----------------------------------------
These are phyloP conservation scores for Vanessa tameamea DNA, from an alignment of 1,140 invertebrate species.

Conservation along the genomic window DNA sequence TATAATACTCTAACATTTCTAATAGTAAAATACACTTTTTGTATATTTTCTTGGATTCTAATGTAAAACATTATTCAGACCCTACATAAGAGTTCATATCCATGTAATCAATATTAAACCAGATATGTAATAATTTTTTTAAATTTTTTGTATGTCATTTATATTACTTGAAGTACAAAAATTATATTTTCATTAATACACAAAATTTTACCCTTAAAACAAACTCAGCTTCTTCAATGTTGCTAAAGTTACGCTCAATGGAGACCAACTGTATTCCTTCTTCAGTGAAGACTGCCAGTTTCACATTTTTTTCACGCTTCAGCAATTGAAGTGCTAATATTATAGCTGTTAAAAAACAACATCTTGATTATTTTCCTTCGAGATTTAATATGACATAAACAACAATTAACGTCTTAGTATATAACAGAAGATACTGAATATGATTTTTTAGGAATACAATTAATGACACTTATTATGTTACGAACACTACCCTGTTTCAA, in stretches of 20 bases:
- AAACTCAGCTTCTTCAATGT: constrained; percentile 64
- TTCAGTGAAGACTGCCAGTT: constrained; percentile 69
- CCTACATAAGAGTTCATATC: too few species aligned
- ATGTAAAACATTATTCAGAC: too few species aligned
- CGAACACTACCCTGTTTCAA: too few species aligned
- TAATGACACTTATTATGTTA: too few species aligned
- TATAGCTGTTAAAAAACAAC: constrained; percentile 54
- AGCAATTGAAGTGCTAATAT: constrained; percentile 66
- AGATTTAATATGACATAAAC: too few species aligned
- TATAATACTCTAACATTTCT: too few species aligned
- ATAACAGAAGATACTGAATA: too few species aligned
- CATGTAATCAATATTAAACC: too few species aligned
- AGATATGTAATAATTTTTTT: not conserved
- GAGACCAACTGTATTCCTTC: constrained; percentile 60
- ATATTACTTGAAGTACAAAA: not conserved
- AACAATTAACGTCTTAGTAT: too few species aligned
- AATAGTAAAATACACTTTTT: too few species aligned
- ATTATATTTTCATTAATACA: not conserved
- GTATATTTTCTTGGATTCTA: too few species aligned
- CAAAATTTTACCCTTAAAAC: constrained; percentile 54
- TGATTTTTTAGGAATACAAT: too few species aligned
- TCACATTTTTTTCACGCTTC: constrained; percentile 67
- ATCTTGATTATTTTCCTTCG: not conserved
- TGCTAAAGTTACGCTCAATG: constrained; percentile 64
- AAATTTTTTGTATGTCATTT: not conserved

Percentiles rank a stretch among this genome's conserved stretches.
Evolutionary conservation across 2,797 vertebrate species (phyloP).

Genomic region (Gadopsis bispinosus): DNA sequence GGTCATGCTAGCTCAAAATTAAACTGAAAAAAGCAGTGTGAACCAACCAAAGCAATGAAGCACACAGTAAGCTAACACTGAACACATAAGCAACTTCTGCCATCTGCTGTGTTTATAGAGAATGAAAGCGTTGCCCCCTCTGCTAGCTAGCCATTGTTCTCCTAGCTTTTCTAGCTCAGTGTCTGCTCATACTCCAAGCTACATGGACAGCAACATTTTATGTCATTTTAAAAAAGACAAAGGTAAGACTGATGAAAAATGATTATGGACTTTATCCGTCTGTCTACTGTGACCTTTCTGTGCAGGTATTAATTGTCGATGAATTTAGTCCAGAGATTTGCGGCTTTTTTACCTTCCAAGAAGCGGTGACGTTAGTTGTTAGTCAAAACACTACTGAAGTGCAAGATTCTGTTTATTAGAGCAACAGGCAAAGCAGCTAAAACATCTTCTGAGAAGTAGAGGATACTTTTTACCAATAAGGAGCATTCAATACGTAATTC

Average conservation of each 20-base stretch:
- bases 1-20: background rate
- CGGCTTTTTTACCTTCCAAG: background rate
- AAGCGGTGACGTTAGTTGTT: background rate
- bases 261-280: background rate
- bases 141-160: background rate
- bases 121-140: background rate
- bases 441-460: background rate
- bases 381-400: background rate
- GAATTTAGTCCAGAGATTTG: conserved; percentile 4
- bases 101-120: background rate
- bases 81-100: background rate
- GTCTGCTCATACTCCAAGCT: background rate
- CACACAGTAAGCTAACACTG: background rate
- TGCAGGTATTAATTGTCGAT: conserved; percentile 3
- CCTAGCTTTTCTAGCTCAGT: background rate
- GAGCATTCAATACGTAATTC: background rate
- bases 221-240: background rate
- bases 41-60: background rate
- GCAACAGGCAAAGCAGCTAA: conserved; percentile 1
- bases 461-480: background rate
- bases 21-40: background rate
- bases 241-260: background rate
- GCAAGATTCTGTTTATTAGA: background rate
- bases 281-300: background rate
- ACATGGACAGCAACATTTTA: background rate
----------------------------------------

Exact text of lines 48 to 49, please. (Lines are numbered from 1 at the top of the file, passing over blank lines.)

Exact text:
- bases 221-240: background rate
- bases 41-60: background rate